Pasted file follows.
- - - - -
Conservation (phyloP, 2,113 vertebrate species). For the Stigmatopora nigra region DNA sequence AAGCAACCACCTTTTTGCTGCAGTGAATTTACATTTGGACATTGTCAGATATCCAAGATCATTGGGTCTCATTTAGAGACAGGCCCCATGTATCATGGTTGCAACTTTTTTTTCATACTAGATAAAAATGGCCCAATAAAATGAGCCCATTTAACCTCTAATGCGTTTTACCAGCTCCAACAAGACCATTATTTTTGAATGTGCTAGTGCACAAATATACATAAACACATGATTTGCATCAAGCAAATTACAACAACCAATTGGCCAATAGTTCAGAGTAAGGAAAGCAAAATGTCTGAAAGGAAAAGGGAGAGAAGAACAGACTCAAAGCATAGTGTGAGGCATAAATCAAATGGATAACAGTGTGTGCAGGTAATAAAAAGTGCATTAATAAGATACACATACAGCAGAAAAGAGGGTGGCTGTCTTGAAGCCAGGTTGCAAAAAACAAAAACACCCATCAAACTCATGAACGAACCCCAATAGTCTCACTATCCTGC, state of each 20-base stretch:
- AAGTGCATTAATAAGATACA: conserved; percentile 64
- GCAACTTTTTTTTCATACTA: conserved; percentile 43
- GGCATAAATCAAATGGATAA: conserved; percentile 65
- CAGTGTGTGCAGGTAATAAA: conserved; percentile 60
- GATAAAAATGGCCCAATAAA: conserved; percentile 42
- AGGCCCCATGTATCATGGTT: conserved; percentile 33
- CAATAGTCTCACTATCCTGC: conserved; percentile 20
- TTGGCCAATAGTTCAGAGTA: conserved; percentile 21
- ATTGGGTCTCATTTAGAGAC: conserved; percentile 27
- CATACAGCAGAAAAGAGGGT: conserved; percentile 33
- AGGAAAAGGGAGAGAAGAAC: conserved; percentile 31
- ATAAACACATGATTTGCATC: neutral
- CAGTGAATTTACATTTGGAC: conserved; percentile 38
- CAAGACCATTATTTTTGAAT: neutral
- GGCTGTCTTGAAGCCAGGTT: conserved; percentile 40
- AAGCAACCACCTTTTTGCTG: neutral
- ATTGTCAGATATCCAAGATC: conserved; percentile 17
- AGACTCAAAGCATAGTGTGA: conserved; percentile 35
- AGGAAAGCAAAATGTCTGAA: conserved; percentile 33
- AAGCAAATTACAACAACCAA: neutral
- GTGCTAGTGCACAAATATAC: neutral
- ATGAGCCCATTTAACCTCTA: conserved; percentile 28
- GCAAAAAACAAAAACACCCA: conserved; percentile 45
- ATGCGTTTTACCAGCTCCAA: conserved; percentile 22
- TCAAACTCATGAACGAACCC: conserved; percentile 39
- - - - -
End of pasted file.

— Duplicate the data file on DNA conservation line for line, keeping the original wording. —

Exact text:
Conservation (phyloP, 2,113 vertebrate species). For the Stigmatopora nigra region DNA sequence AAGCAACCACCTTTTTGCTGCAGTGAATTTACATTTGGACATTGTCAGATATCCAAGATCATTGGGTCTCATTTAGAGACAGGCCCCATGTATCATGGTTGCAACTTTTTTTTCATACTAGATAAAAATGGCCCAATAAAATGAGCCCATTTAACCTCTAATGCGTTTTACCAGCTCCAACAAGACCATTATTTTTGAATGTGCTAGTGCACAAATATACATAAACACATGATTTGCATCAAGCAAATTACAACAACCAATTGGCCAATAGTTCAGAGTAAGGAAAGCAAAATGTCTGAAAGGAAAAGGGAGAGAAGAACAGACTCAAAGCATAGTGTGAGGCATAAATCAAATGGATAACAGTGTGTGCAGGTAATAAAAAGTGCATTAATAAGATACACATACAGCAGAAAAGAGGGTGGCTGTCTTGAAGCCAGGTTGCAAAAAACAAAAACACCCATCAAACTCATGAACGAACCCCAATAGTCTCACTATCCTGC, state of each 20-base stretch:
- AAGTGCATTAATAAGATACA: conserved; percentile 64
- GCAACTTTTTTTTCATACTA: conserved; percentile 43
- GGCATAAATCAAATGGATAA: conserved; percentile 65
- CAGTGTGTGCAGGTAATAAA: conserved; percentile 60
- GATAAAAATGGCCCAATAAA: conserved; percentile 42
- AGGCCCCATGTATCATGGTT: conserved; percentile 33
- CAATAGTCTCACTATCCTGC: conserved; percentile 20
- TTGGCCAATAGTTCAGAGTA: conserved; percentile 21
- ATTGGGTCTCATTTAGAGAC: conserved; percentile 27
- CATACAGCAGAAAAGAGGGT: conserved; percentile 33
- AGGAAAAGGGAGAGAAGAAC: conserved; percentile 31
- ATAAACACATGATTTGCATC: neutral
- CAGTGAATTTACATTTGGAC: conserved; percentile 38
- CAAGACCATTATTTTTGAAT: neutral
- GGCTGTCTTGAAGCCAGGTT: conserved; percentile 40
- AAGCAACCACCTTTTTGCTG: neutral
- ATTGTCAGATATCCAAGATC: conserved; percentile 17
- AGACTCAAAGCATAGTGTGA: conserved; percentile 35
- AGGAAAGCAAAATGTCTGAA: conserved; percentile 33
- AAGCAAATTACAACAACCAA: neutral
- GTGCTAGTGCACAAATATAC: neutral
- ATGAGCCCATTTAACCTCTA: conserved; percentile 28
- GCAAAAAACAAAAACACCCA: conserved; percentile 45
- ATGCGTTTTACCAGCTCCAA: conserved; percentile 22
- TCAAACTCATGAACGAACCC: conserved; percentile 39